Friday, October 09, 2015

The Weight of Elephants

The Weight of Elephants is an odd arthouse-type movie filmed in Invercargill, New Zealand, by first-time feature director, Daniel Joseph Borgman. Borgman is a New Zealander, though most of his earlier film work has been done in Denmark, where he has made several short movies.

The great strength of the movie is the outstanding performance by Demos Murphy, an 11-year-old first-time film actor. Murphy brings all the vulnerability and depth of a lonely boy to the screen, a boy on whom the weight of the world (let alone of elephants) seems to have landed. His mother has left (there's no word of a father); his grandmother is bringing him up with a lack of warmth that's hard to credit; his live-in uncle is chronically depressed; he's bullied at school and even his reasonably close friend betrays him, preferring to side with the macho boys in the school.

Even the girl next door, who's a little younger - she's played by Angelina Cottrell with considerable intensity - seems to want to boss him around and hone in on his tenderness. Only her little sister is open and warm towards him.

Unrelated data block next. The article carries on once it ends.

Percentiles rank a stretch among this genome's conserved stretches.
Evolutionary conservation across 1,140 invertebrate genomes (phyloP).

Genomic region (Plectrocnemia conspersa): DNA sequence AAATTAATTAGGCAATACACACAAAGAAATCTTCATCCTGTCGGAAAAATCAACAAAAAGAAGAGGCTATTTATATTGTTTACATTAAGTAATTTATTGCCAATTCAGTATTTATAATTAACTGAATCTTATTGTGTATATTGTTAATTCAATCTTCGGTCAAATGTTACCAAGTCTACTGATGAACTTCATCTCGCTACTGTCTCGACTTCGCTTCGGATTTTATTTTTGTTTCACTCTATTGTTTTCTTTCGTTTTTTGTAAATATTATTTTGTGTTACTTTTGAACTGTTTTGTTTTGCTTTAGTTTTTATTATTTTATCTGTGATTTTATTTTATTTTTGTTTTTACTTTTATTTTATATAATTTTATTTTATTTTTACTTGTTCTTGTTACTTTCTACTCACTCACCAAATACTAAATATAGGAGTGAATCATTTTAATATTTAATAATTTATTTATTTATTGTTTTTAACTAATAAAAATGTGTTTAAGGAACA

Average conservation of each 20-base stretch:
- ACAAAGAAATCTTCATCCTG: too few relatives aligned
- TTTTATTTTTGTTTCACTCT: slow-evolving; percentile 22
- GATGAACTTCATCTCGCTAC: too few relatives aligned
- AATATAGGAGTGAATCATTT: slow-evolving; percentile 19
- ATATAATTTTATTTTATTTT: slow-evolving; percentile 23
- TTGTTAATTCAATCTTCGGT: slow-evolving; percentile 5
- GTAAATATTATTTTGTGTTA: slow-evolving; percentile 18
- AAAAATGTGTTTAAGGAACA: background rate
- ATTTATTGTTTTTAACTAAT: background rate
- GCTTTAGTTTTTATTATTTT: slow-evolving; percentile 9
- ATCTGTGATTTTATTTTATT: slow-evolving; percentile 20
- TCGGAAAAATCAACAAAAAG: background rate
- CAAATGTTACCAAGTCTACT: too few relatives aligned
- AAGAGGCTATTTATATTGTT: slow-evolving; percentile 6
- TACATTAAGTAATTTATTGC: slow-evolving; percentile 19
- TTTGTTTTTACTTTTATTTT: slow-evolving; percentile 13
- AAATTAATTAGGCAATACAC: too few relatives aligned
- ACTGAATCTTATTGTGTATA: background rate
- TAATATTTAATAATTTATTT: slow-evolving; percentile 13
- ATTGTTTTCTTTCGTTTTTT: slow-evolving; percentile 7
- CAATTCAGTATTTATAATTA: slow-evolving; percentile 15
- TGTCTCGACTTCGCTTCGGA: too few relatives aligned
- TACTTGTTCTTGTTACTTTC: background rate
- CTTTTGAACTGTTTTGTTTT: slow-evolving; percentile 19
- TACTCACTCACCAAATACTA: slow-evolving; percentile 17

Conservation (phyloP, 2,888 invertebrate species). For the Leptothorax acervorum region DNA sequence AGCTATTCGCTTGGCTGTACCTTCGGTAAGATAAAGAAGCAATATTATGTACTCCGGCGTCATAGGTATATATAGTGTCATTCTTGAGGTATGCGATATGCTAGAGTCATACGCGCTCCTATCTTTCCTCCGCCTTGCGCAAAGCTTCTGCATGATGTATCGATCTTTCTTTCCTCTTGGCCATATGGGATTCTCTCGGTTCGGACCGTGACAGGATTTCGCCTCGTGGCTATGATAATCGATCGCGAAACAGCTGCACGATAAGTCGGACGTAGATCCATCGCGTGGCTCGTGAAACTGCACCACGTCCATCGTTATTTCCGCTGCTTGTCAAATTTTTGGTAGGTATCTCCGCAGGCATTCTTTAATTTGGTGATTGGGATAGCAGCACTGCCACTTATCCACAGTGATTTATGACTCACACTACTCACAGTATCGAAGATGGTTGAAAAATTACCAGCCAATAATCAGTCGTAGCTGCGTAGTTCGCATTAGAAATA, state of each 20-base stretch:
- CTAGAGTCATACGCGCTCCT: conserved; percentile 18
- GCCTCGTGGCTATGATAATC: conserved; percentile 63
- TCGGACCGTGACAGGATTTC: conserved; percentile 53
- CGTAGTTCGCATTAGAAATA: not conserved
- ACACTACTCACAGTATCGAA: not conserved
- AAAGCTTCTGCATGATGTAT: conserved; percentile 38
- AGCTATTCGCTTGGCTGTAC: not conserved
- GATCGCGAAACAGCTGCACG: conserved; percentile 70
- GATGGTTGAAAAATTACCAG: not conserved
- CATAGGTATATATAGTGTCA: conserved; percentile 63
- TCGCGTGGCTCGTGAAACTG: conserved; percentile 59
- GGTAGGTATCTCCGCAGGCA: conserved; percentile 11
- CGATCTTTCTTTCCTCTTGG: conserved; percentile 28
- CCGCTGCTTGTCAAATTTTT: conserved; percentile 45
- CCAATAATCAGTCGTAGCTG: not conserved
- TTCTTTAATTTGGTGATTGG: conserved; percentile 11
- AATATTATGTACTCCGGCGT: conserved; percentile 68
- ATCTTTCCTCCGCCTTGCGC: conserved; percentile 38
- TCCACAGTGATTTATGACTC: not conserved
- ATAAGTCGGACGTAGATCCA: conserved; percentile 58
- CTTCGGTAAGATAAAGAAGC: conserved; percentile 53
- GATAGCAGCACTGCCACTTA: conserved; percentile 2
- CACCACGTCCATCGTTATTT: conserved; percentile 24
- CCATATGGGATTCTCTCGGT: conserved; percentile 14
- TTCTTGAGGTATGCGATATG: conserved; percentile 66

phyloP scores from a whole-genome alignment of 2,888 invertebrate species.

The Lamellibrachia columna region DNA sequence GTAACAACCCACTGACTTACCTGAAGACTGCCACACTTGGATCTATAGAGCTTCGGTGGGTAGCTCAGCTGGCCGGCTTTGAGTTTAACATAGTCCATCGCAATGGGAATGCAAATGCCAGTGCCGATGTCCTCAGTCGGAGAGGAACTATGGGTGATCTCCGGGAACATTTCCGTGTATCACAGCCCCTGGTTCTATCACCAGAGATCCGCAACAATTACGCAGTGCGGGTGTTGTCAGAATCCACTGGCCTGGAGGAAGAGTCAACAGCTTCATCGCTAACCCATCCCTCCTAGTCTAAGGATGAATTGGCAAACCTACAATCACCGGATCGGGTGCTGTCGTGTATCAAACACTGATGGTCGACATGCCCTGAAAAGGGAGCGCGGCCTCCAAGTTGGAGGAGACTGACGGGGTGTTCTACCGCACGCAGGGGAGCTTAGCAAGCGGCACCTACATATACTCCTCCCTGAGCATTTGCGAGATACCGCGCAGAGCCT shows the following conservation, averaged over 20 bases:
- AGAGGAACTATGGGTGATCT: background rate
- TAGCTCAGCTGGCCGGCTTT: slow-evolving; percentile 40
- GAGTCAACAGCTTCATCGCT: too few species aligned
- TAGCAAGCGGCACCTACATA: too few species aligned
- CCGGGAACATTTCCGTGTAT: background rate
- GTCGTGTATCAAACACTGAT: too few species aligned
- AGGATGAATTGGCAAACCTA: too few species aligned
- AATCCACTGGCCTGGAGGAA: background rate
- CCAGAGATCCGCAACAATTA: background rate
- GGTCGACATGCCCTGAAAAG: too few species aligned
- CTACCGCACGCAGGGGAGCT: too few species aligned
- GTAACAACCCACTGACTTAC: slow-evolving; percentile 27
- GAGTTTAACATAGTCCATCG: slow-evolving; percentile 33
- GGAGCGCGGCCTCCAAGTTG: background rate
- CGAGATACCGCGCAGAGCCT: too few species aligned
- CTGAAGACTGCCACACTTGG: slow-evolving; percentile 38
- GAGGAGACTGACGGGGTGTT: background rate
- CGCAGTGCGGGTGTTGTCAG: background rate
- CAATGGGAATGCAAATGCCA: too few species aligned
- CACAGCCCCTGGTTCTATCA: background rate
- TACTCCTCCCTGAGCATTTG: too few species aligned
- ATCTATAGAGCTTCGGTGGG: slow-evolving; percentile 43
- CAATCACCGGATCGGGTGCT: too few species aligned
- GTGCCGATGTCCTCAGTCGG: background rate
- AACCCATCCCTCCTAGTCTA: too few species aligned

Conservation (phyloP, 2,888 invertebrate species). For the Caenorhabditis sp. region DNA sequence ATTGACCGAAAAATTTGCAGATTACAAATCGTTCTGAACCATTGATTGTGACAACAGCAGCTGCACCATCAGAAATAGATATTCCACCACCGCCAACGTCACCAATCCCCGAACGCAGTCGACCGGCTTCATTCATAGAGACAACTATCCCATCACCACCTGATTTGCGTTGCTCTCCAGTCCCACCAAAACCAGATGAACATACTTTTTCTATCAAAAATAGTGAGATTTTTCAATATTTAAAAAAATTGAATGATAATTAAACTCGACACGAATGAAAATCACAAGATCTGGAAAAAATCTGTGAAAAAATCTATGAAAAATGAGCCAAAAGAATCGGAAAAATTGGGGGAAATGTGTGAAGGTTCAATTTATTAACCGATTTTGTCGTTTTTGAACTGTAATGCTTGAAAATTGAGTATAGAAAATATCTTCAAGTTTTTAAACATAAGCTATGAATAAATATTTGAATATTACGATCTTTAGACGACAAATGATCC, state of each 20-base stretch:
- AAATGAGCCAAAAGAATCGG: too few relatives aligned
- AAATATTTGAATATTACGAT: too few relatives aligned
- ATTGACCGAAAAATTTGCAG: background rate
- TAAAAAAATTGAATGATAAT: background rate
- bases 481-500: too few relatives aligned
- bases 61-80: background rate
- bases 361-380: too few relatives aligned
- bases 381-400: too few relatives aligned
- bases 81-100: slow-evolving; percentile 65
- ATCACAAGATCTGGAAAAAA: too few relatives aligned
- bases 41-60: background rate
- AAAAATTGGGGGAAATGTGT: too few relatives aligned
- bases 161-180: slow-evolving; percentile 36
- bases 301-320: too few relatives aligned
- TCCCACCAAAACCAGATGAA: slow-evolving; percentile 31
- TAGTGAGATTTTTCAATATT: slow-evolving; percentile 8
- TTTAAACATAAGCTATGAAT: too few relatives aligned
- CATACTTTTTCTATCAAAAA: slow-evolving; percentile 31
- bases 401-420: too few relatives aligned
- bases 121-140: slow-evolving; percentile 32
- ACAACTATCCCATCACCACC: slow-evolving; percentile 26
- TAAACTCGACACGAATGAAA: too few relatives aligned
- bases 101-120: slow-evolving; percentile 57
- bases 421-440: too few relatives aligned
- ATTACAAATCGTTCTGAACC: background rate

All of this angst is beautifully filmed in a recognisably semi-rural New Zealand.

That's the plus side of the movie. The negative is that there's no story: bits and pieces float along together, but form no cohesive whole. The mystery element (three small children go missing) is mishandled and left hanging. Such incoherence might convey how Adrian, the boy, feels about his life, but it's an unsatisfying experience for the viewer. Given a child who can act with such depth of feeling as Murphy can, it's a shame to have almost wasted him in a part that seems to go nowhere.

The script cries out for someone to pull all the elements together; unfortunately this hasn't happened, and we're left with a half-story with lots of long reflective pauses that finishes up stopping in the middle of nowhere. Just before the screen suddenly went dark, I was thinking: the writer has painted himself into a corner. And he has. Borgman himself is the writer, and he's loosely based his movie on a bleak Australian story by Sonya Hartnett, a story bleaker than this movie by all accounts (!)

To his credit Borgman provides the kids mostly with dialogue that rings true. However, a number of the lines given to Nicole, the girl from next door, might ring true in the mouth of an adult. In the mouth of a child, they just sound false.


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